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Prolonged use of Testosterone and lymphoma risk
May 6, 2001

Hello Dr Dezube, I have been HIV+ since 1987. I started treatment in 1990 with AZT and, later on, took the d drugs. In 1996 I started Crixivan. I have had good blood test results with the treatment. I have never had the typical OIs. In April 98 I was diagnosed with Stage IV NHL (bone marrow involvement). I did CHOP and four spinal chemo treatments. I have been in remission since the second CHOP treatment, three years in August. Side effects from HAART got so bad by Aug 2000, that I stopped HAART, with my doctors blessing. I am still on drug holiday today. My CD4 count has always been above 500, except during chemo. They dipped to 400. They bounced back after treatment. VL has been undetectable or slightly detectable. Ever since chemo, fatigue has been a constant problem accompanied by GI problems too. I have been using testosterone (1.5cc,intermuscular), along with Dexedrine since late 1998. I have two questions. What effects does prolonged testosterone treatment have on the body? Also, my CD4 count is dropping, its below 400 and VL is going up, last read was 83,000. My doctor is putting me back on treatment. In your opinion, does being off treatment have a negative impact on my NHL remission? In other words, did I risk my remission by taking a drug holiday? Thanks for your time.

Response from Dr. Dezube

You ask two excellent questions--

1) Does HAART prevent relapse of lymphoma- There is no reason to look back in terms of your drug holiday, nothing will be accomplished by this. However, it is critically important as you look forward, to go back on to HAART therapy and to remain on it; That will be your best defense against lymphoma recurrence. If you are having untolerable side effects, then work with you doctor to get a more tolerable regimen.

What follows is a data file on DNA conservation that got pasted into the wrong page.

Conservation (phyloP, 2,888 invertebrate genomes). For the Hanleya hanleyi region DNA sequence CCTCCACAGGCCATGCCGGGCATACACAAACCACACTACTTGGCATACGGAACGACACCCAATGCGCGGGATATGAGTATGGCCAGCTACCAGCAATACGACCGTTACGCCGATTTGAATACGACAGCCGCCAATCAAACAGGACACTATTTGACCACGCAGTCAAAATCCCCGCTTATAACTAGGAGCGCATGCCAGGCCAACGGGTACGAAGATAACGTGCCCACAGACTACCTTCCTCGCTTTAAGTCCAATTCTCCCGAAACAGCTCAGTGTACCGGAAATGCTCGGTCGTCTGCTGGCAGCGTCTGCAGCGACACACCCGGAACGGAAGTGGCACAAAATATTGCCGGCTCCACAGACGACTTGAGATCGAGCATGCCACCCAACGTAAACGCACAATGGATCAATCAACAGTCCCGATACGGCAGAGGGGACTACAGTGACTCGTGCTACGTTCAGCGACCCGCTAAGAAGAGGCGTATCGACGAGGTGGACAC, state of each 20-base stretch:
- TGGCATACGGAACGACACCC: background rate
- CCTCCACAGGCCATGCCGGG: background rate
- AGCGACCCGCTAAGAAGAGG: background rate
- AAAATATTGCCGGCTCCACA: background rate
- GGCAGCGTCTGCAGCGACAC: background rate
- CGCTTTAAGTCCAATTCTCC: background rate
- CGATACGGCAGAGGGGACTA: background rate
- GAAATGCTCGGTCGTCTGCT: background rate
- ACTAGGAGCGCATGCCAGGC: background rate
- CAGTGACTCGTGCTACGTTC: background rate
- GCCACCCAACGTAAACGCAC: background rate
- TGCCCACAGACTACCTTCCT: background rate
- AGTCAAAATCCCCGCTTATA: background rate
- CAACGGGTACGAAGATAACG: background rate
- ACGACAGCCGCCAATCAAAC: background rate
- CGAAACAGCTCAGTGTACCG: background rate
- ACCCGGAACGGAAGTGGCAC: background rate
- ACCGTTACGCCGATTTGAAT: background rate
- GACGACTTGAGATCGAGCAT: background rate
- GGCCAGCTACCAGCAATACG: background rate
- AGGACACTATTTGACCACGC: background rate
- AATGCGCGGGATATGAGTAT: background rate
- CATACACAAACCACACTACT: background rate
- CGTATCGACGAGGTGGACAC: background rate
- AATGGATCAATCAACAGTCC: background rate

2)Testosterone treatment-- I am not aware of any data to suggest that the testosterone will affect your lymphoma risk one way or the other (i.e. I don't think it helps or harms you in terms of the lymphoma). If you are on long-term testosterone therapy, as so many of my patients are, you should on regular occasions have your blood count, liver tests, blood pressure and prostate checked, since testosterone can affect all of these. Lastly you can pat yourself on the back for having gone through CHOP chemotherapy and spinal chemo treatments; it's quite an achievement of which you should feel proud. Good luck. BD.

HIV+, Hep C, and lymphatic leukaemia
HIV vs. leukemia

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